2 camps differ on Columbia debt load Some say stop borrowing others cite income

August 18, 1996|By Dan Morse | Dan Morse,SUN STAFF

The brief financial statement that went out with the Columbia Association's annual assessment bill last month suggests, at first glance, that the nation's largest homeowners association will spend only $1.7 million this year for interest payments.

But the association's total payments on its debt are much greater -- something only hinted at on the financial statement by an asterisk and a footnote in small type.

This fiscal year, the association will spend $12.7 million on interest and principal payments -- or 34 percent of its budget.

The difference between the financial statement and the association's actual financial situation indicates the complexity of the political debate over its debt load of $88.4 million -- a debate that has two camps sparing over how the association should serve the 29-year-old planned community of 84,000 residents.

The anti-debt camp says the association must quit borrowing and shelve plans for such projects as a proposed $6 million health club in River Hill village and a proposed $2.6 million ice rink and sports center in Harper's Choice.

They warn that assessments are leveling off and Columbia will not grow much larger -- thereby limiting the association's ability to pay its debt. They also say the association should be more candid with residents about its debt.

"Fiscal responsibility is just not happening here," says Karen Fireman, an investment consultant and member of the association's financial advisory committee, a volunteer group.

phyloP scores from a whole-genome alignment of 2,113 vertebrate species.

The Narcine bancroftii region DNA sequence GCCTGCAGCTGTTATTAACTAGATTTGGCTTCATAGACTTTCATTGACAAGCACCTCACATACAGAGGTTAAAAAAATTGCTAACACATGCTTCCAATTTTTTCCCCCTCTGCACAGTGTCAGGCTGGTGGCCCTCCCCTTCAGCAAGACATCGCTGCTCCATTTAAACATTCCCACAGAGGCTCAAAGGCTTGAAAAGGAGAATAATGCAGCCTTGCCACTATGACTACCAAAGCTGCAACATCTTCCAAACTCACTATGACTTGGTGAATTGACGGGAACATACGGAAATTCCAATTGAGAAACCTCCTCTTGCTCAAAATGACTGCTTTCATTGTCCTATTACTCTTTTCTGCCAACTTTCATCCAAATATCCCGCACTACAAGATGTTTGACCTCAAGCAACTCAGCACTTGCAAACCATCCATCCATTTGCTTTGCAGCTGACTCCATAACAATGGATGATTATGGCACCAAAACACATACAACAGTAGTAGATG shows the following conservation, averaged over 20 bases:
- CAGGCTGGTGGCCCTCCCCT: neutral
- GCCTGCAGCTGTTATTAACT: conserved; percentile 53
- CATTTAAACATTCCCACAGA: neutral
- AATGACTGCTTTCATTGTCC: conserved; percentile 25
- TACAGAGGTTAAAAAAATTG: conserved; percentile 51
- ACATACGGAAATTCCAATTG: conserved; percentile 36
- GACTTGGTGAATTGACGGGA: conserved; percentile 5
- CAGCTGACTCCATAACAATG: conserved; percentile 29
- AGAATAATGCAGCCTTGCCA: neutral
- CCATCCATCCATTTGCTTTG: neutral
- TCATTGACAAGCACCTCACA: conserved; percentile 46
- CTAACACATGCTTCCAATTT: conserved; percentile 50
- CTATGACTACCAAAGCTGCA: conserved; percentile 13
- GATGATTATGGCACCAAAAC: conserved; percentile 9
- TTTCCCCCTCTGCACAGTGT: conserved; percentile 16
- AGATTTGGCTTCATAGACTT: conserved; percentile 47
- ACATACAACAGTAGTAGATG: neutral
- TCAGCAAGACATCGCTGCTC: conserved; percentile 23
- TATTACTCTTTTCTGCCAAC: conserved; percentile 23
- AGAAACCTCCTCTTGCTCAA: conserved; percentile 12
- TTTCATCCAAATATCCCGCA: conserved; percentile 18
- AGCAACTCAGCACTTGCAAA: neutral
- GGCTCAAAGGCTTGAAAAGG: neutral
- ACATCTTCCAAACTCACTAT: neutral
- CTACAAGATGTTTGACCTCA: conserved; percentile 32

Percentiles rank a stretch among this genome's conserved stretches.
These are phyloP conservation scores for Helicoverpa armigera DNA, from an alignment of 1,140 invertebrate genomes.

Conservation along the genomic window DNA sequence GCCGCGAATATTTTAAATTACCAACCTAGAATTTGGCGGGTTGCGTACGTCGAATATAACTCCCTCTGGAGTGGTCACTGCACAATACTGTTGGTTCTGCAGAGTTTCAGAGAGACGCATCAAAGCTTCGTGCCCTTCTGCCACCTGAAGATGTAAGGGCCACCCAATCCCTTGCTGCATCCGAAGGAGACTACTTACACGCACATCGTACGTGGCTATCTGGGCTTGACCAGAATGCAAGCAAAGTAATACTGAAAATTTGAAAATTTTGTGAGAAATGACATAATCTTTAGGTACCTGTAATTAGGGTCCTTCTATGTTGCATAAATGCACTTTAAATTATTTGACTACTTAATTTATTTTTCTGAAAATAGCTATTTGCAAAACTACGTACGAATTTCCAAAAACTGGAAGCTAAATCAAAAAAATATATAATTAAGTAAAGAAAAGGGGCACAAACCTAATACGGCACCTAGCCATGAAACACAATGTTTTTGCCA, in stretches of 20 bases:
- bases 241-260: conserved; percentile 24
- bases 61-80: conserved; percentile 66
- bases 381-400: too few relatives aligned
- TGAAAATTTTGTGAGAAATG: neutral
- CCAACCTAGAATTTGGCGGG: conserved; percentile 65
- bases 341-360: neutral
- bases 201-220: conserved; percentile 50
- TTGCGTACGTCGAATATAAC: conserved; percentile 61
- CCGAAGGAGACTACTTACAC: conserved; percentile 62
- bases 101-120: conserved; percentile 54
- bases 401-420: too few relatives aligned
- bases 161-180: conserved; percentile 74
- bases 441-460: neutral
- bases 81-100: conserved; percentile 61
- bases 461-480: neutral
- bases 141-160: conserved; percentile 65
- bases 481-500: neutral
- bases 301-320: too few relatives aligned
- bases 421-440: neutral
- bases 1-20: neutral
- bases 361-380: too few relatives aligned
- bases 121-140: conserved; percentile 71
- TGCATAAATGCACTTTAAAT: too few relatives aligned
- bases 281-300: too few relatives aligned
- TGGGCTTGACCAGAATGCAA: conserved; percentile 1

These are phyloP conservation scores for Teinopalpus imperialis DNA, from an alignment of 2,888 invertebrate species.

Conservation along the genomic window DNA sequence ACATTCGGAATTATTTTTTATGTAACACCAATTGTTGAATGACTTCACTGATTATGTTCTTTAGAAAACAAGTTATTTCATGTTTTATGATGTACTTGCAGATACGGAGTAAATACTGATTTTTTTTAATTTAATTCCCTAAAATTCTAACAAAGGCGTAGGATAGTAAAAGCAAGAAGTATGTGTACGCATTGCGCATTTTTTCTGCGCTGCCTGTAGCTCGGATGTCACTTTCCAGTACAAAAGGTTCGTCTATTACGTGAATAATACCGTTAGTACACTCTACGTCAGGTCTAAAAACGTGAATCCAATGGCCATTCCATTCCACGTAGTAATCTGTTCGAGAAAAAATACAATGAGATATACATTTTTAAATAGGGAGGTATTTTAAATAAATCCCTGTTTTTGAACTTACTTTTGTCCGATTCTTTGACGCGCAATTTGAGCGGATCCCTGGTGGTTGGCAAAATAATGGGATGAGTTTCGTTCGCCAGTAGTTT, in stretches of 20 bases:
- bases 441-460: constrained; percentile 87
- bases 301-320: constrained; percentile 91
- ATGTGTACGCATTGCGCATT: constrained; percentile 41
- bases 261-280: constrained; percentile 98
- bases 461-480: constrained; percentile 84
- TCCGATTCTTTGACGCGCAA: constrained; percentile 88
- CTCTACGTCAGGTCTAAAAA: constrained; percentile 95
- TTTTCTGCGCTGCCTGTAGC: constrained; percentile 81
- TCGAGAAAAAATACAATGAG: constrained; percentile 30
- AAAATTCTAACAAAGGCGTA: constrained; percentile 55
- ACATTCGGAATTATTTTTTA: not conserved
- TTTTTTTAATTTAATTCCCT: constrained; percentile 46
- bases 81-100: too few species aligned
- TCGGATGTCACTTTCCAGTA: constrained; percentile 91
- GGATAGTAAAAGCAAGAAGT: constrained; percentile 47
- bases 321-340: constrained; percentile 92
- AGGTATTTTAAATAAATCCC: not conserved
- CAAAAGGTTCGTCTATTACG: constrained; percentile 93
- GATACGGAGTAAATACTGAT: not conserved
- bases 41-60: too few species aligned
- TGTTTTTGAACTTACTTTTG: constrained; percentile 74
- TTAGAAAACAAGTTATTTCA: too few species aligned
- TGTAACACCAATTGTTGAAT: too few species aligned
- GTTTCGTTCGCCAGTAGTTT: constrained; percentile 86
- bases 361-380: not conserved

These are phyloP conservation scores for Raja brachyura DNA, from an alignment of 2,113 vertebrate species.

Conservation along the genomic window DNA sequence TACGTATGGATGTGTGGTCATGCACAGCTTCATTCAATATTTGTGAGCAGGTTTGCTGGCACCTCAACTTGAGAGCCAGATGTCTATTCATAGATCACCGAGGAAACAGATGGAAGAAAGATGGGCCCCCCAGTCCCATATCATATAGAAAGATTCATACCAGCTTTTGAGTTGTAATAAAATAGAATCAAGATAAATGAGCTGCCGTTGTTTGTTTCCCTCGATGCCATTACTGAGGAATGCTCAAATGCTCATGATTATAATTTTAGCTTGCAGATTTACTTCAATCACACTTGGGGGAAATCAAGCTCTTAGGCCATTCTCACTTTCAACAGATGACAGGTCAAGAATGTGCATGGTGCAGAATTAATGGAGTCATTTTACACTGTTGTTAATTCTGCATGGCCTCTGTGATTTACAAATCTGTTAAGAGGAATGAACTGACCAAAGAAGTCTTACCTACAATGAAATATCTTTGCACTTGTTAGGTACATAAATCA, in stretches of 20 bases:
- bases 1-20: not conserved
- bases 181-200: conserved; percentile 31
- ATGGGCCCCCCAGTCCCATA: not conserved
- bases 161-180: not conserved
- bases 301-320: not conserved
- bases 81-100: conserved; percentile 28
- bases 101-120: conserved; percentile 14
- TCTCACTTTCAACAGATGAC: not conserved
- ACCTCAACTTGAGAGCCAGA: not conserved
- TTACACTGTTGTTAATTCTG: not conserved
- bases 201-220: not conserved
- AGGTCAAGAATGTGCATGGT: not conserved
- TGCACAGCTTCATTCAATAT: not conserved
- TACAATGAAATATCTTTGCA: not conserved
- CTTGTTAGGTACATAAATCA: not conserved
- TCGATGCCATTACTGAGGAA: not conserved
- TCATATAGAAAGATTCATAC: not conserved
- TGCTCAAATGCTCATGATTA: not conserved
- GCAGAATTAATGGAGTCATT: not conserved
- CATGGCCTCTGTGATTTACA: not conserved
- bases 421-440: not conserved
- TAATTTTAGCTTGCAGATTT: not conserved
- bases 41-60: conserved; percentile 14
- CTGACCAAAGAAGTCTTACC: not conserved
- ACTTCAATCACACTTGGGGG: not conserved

Some local officials -- joined by Wall Street analysts -- say Columbia residents need not worry.

"The level of debt, by itself, is a meaningless figure," says David Berson, the chief economist at the Federal National Mortgage Association in Washington and a member of Columbia Association's governing body, the Columbia Council.

Berson says the association can handle the debt because it has a large income stream from liens on residents' properties, business properties and recreation fees. "The income side of CA is the highest it's ever been," Berson says.

He and others point out that the association's debt has helped pay for the community's popular park spaces and athletic facilities.

And now -- even as the building of Columbia's last village, River Hill, is under way -- some officials are recommending that the association take on more debt. The association should build money-making facilities, they say, to increase its income so that it can pay some of its debt -- more than $30 million over the next 10 years.

Pub Date: 8/18/96

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